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Laurence Oliphant
Narrative of Lord Elgin's Mission to Washington to Negotiate Reciprocity

Lord Elgin and his staff approached the representatives of the American nation with all the legitimate wiles of accomplished and astute diplomacy. They threw themselves into the society of Washington - which in those days was apparently much more racy and original than it seems to be now, when American statesmen have grown dull, correct, and dignified like other men-with the abandon and enjoyment of a group of visitors solely intent on pleasure.

[Lord Elgin's enemies afterwards described the treaty as 'floated through on champagne'.] Without altogether admitting this, there can be no doubt, that in the hands of a skilful diplomatist that liquor is not without its value.'...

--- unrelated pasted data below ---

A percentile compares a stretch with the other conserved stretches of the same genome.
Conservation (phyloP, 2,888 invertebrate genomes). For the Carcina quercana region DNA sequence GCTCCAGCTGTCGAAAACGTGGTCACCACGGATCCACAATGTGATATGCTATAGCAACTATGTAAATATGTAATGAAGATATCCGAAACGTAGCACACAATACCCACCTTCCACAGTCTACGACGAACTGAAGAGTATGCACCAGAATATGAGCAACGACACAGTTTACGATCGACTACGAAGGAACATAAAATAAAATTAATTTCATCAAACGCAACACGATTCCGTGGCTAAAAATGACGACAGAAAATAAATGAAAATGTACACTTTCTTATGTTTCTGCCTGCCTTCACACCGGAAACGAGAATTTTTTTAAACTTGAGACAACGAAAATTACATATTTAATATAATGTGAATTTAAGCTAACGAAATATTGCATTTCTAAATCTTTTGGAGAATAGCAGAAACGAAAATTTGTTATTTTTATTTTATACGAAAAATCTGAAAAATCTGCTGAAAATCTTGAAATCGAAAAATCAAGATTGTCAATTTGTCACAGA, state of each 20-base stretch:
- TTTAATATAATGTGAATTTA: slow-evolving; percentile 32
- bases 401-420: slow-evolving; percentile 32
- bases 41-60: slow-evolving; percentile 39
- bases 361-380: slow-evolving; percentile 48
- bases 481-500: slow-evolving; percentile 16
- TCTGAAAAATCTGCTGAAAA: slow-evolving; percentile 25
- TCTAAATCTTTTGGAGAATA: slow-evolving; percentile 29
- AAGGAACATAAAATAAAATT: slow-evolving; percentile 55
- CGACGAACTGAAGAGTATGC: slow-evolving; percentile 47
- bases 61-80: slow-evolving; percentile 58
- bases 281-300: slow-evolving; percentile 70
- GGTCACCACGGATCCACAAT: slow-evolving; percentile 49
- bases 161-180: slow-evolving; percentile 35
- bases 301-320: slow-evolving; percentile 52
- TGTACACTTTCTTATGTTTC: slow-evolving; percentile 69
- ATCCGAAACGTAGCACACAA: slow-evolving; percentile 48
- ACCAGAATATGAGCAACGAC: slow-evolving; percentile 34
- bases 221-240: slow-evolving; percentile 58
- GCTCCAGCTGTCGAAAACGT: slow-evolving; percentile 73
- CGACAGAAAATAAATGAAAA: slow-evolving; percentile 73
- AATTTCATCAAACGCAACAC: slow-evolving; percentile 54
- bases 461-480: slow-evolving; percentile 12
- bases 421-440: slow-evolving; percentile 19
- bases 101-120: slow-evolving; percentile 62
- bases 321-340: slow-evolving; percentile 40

At last, after several days of uninterrupted festivity, I began to perceive what we were driving at. To make quite sure, I said one day to my chief, 'I find all my most intimate friends are Democratic senators.' 'So do I,' he replied drily.'...

It is necessary to the success of our mission that we conciliate everybody, and to refuse their invitations would be considered insulting. Lord Elgin pretends to drink immensely, but I watched him, and I don't believe he drank a glass between two and twelve. He is the most thorough diplomat possible, - never loses sight for a moment of his object, and while he is chaffing Yankees and slapping them on the back, he is systematically pursuing that object. The consequence is, he is the most popular Englishman that ever visited the United States.


Source: Memoirs of the Life of Laurence Oliphant


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